In the world of HIV prevention, circumcision is one of the most contentious topics. According to some scientific studies, circumcision can reduce female to male HIV transmission by up to 60%. Nonetheless, circumcision–especially when done as an adult–is an emotionally fraught procedure.
The PrePex, an adult male circumcision device that is purportedly painless (it only triggers mild discomfort, according to proponents) has been around since 2009. Now, the device is getting its first major scale-up in Rwanda, where the Ministry of Health has set a goal of circumcising 700,000 men between 15 and 49 using PrePex’s technology (elastic radial compression) by the end of 2016.
“Rwanda is most definitely pioneers of this innovation, and it is no coincidence that they are the first to begin scale up, following a long and rigorous clinical and regulatory assessment of the World Health Organization with multiple clinical studies reviewed by the Bill & Melinda Gates Foundation, UNAIDS, USAID and WHO,” writes Tzameret Fuerst, co-founder and president of Circ MedTech, the company that makes PrePex, in an email.
The PrePex circumcision procedure requires no surgical tools (it’s up to five times faster than traditional surgical methods, according to a WHO-audited study) and is completely bloodless. A ring compresses the foreskin to stop blood flow, and the foreskin dies hours later. It can be removed within a week. Still, it requires some training to handle. That’s why, three years ago, Rwanda opened up a center to train nurses and surgeons from the 13 other African countries most affected by HIV/AIDS in how to use elastic radial compression technology.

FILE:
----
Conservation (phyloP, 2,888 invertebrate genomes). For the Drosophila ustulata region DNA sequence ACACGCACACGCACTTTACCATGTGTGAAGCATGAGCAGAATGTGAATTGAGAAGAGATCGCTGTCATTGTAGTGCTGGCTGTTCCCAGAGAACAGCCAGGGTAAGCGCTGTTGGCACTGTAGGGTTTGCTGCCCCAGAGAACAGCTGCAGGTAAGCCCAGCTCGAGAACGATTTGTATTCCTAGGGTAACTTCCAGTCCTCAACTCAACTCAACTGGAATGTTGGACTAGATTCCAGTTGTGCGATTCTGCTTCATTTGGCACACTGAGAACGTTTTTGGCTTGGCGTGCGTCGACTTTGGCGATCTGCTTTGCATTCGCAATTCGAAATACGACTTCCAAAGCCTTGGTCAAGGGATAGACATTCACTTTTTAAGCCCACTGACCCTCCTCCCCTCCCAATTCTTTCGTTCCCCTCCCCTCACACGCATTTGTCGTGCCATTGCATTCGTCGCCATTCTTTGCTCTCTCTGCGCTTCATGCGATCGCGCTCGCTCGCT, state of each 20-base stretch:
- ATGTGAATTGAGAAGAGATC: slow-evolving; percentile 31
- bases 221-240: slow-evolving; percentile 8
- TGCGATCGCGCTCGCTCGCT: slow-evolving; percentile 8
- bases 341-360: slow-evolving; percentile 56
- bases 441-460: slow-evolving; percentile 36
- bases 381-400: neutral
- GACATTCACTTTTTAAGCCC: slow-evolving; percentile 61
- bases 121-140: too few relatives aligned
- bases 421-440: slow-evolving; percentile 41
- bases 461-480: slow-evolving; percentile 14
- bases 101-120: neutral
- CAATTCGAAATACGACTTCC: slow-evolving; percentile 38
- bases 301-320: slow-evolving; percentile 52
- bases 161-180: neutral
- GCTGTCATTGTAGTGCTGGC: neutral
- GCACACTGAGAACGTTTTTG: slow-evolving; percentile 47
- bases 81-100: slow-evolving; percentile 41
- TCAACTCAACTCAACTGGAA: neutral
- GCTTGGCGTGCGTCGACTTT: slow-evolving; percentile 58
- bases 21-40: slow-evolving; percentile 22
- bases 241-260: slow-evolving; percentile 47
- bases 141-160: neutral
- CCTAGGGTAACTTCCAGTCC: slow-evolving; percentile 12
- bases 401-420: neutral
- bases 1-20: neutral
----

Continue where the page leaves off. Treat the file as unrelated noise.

So far, 5,000 Rwandan men have voluntarily undergone the PrePex procedure. “Men ask for PrePex by name. Roughly four times more men have shown up as volunteers to participate in the clinical studies,” writes Fuerst.
While the World Health Organization and UNAIDS have set a goal of circumcising 20 million African men by 2015, the idea of adult circumcision still rankles many people. The squeamishness-inducing procedure is not a replacement for condoms–a fact that could be lost on people who use the PrePex if they don’t also get proper education (Rwanda says that it is coupling distribution of PrePex with counseling on safe sex). At least one study also concludes that circumcision doesn’t prevent HIV transmission between men.
For now, two hospitals in Rwanda will oversee five health centers that provide the PrePex. Price will drop as demand grows, according to Fuerst, eventually becoming as low as $12 per device.
Don’t be surprised if the PrePex quickly shows up in other countries–the device has WHO Prequalification, which means it meets the organization’s safety and efficacy requirements.